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Two Doctors, One Goal: Sharing Stories of Unsung COVID-19 Heroes

Op-Med is a collection of original articles contributed by Doximity members.

The pandemic has caused upheaval in the lives of many in medicine and beyond. Doctors, nurses, and other health professionals have been lauded as heroes in their response to COVID-19. As we rightly celebrate these professionals, there are other, less-visible heroes — from a hospital custodian to a champion fencer with dashed olympic dreams — doing what they can to persist in spite of COVID-19. Doximity had the opportunity to speak with Drs. Thea Swenson and Michelle Izmaylov, who set out to bring some of these inspirational stories into the spotlight with their blog, From Two Doctors

Doximity: Tell us about your blog and how you came to feature these stories. What are you hoping to accomplish through this project?

Dr. Michelle Izmaylov: We’re two women in medicine at the Veterans Affairs Medical Center in Nashville who connected over a shared interest in having a positive impact on the people around us. The COVID-19 situation was just getting out of control in February or March [of 2020]. We didn't yet know how bad this virus would be. We saw custodians who were going in to clean patient rooms and putting their lives on the line to keep patients safe. People were on their balconies applauding to celebrate nurses and other visible health care staff, but weren’t recognizing our custodians as much. Thea and I came together and raised over $8,000 in a week with the help of our generous community. We were able to get the custodians gift cards and other gifts as a way of celebrating them and showing our appreciation. We wanted to transition this to a more substantial project to recognize more people in medicine, in teaching, and in other fields. And that’s part of where the idea to find all these different stories came from. 

Dr. Thea Swenson: We’re both storytellers in a sense. I was a product design major and Michelle’s a writer, so we really like to understand people and how they behave. In medicine, the most important part of the exam is the history and physical. Being able to take a good history, being able to understand where people are coming from, affects their health care. It’s important for us to continue to grow that skill. We wanted to highlight other people who deserved recognition.

MI: We want to share a message of incredible hope that can come out of a place as dark as the pandemic, and how these situations challenge us. We want to reach a wider audience with the intention of connecting with people.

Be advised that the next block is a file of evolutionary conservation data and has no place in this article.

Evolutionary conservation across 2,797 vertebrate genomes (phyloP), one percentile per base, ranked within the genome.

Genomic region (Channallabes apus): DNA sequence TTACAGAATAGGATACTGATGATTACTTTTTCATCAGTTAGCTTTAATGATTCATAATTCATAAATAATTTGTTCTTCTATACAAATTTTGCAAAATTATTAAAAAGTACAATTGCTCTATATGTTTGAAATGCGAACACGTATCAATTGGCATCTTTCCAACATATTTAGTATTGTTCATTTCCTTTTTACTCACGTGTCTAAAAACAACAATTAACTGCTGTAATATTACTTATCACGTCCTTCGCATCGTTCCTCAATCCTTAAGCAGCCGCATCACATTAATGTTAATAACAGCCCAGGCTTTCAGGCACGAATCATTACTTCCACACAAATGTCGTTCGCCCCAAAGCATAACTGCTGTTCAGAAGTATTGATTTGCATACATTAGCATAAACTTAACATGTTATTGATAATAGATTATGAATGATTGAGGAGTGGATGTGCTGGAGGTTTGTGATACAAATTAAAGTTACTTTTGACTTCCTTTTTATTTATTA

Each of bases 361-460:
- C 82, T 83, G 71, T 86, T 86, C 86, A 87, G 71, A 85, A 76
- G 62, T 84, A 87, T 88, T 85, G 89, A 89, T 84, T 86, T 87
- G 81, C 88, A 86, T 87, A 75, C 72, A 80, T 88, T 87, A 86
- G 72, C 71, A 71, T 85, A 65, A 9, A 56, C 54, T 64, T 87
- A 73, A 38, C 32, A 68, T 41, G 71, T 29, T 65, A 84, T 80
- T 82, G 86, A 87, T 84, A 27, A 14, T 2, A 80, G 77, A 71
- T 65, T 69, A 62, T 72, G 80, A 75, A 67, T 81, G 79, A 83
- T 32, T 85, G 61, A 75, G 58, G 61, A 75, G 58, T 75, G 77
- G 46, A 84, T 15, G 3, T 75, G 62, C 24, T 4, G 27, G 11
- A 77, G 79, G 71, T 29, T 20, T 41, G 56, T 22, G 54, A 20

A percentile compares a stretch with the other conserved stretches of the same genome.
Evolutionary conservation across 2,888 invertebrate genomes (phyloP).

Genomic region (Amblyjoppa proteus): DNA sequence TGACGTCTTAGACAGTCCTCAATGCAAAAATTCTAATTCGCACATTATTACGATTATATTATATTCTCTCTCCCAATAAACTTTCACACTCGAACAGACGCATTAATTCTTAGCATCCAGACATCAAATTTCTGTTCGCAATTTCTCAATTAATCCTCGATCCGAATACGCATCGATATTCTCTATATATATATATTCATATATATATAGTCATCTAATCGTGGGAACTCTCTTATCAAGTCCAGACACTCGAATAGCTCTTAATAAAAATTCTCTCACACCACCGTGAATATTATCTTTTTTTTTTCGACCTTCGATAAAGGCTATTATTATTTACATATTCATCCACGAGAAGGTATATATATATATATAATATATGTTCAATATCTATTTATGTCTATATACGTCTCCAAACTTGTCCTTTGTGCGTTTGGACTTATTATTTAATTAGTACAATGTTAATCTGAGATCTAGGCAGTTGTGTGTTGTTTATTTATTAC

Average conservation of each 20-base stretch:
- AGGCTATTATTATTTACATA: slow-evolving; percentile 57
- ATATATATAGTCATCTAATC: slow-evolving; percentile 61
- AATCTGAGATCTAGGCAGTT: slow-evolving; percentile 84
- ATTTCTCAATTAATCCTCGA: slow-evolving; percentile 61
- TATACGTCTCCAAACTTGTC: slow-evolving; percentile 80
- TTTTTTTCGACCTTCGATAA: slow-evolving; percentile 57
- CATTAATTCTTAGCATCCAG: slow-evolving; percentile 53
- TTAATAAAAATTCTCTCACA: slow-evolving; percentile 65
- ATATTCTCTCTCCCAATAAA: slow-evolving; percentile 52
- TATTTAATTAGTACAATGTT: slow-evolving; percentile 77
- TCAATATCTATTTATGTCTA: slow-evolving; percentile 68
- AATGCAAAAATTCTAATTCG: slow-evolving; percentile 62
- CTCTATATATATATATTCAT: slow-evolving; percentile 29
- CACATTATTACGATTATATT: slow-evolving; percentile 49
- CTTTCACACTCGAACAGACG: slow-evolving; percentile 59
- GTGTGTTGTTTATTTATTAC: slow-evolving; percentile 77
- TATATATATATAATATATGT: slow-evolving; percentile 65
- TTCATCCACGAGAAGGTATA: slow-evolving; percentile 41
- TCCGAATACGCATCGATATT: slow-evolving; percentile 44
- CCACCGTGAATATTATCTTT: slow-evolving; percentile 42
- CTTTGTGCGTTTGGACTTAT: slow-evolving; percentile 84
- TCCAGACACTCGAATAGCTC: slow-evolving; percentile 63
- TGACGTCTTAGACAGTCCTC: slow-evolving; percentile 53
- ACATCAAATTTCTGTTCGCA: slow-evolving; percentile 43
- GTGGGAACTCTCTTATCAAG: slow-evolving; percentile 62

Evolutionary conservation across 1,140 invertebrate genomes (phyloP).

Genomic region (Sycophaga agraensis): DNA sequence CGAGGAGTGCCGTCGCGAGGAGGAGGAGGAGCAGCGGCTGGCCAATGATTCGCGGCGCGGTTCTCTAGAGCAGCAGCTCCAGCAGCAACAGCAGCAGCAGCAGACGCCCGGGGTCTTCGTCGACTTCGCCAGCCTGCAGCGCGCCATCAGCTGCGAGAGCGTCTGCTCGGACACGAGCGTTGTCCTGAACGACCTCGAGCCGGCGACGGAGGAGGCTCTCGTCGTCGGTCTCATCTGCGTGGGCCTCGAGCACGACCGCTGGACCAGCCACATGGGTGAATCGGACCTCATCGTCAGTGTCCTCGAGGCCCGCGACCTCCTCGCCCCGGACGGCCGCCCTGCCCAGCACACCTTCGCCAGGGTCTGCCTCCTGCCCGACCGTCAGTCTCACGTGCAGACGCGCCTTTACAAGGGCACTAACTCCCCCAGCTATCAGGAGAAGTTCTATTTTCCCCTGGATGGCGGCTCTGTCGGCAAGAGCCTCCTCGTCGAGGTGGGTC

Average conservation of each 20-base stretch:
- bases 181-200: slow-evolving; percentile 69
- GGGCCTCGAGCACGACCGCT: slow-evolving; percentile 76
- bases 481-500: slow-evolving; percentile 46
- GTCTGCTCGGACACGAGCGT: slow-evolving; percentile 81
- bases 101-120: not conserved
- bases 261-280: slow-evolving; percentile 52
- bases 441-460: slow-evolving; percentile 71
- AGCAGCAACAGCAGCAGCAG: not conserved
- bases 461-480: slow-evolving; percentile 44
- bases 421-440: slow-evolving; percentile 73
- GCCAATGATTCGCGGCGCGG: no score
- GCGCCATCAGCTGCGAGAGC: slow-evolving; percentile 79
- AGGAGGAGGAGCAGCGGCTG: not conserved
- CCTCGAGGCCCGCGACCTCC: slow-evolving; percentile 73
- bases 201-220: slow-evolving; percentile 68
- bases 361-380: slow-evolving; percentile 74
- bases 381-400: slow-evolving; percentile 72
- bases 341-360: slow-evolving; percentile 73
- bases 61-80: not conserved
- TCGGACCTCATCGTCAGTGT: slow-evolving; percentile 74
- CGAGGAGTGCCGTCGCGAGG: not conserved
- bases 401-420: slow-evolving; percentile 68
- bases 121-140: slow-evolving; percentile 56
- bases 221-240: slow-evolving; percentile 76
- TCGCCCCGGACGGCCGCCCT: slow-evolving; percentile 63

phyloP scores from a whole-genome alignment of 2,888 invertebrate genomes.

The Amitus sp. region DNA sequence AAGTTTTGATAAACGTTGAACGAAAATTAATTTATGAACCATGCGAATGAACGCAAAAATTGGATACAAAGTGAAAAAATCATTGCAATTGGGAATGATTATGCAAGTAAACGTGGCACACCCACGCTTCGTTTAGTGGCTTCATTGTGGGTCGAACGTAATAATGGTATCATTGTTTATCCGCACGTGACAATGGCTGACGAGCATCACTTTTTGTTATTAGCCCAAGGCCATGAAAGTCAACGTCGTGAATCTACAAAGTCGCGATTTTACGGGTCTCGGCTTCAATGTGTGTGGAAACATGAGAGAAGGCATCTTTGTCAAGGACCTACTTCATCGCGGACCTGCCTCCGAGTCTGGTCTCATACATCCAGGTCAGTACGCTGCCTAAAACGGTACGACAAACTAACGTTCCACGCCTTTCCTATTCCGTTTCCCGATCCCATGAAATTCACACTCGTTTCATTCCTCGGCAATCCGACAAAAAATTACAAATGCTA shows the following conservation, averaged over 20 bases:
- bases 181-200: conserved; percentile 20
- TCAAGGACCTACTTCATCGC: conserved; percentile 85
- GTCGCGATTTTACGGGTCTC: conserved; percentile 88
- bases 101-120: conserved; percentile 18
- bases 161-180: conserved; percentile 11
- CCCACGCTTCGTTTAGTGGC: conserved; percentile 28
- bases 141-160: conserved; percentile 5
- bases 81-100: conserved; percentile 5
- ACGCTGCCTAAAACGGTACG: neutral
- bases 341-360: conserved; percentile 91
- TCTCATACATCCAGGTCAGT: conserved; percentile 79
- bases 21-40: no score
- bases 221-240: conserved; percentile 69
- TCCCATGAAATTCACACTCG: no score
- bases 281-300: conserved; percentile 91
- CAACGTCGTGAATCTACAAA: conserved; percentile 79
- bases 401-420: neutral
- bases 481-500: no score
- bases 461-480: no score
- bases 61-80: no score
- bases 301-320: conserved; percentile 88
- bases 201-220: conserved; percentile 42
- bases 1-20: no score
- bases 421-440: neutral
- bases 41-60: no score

TS: You often don't realize things that people are going through. As physicians, we’re privileged to see patients during their most vulnerable times. Those moments don’t always get shared. The pandemic really brought out some of these stories. Telling other people’s stories is really powerful.

Dox: Your website states that you put together “relief packages” for your storytellers. What inspired you to create these relief packages, and can you share an example of one?

TS: When we had collected money for the Environmental Management Services staff, we wanted to figure out what we could do to meet their needs. We thought a grocery gift card would be helpful, and when Kroger found out about what we were doing, they wanted to help. And we found more companies who were in support of our mission. We created relief gift packages with Crocs, Kroger, and Starbucks gift cards, and a bunch of cookies local bakeries had contributed.

MI: One thing that has shocked us was the incredible passion we saw from companies who were very open to helping and recognizing people who don’t get the recognition they deserve. It was a tangible manifestation that echoed the sentiments of the people standing on their balconies clapping for physicians and nurses.

Dox: What’s something that has surprised you about this project and these stories? What have you learned?

TS: As different people have different perspectives, we’re all still human, and we’re all afraid of this unknown virus. There are a lot of things that unite us in times of crises. How we respond has been really revealing. You realize this is universal and no matter if the storytellers are a custodial worker or an Olympic athlete, we’re all going through the same thing in different ways, but we’re not alone.

MI: Everyone has obstacles and had their lives flipped upside down by this whole situation, and they’re [each] coming up with a different solution and moving forward. We saw so much resilience — I think it speaks to how no matter what you’ve been through, you have that power to just keep going. It was incredible to me.

Dox: How has sharing their stories impacted the lives of the storytellers?

MI: Tommy is one of the custodians at the VA who shared his story. He has so much passion for veterans and keeping them safe. He was understandably fearful as an older person with co-morbidities. After we interviewed him, he went through coronavirus himself. He said that being able to share his story, and read the stories of others, he realized he wasn’t alone. He might be scared to put his life on the line, taking precautions while cleaning rooms, and still ending up with COVID-19, but everyone was facing something unknown. He would face the situation the way others had. He was proud of himself for what he’d been able to do in sharing his stories. It helped him get through that scary situation. Tommy is OK now.

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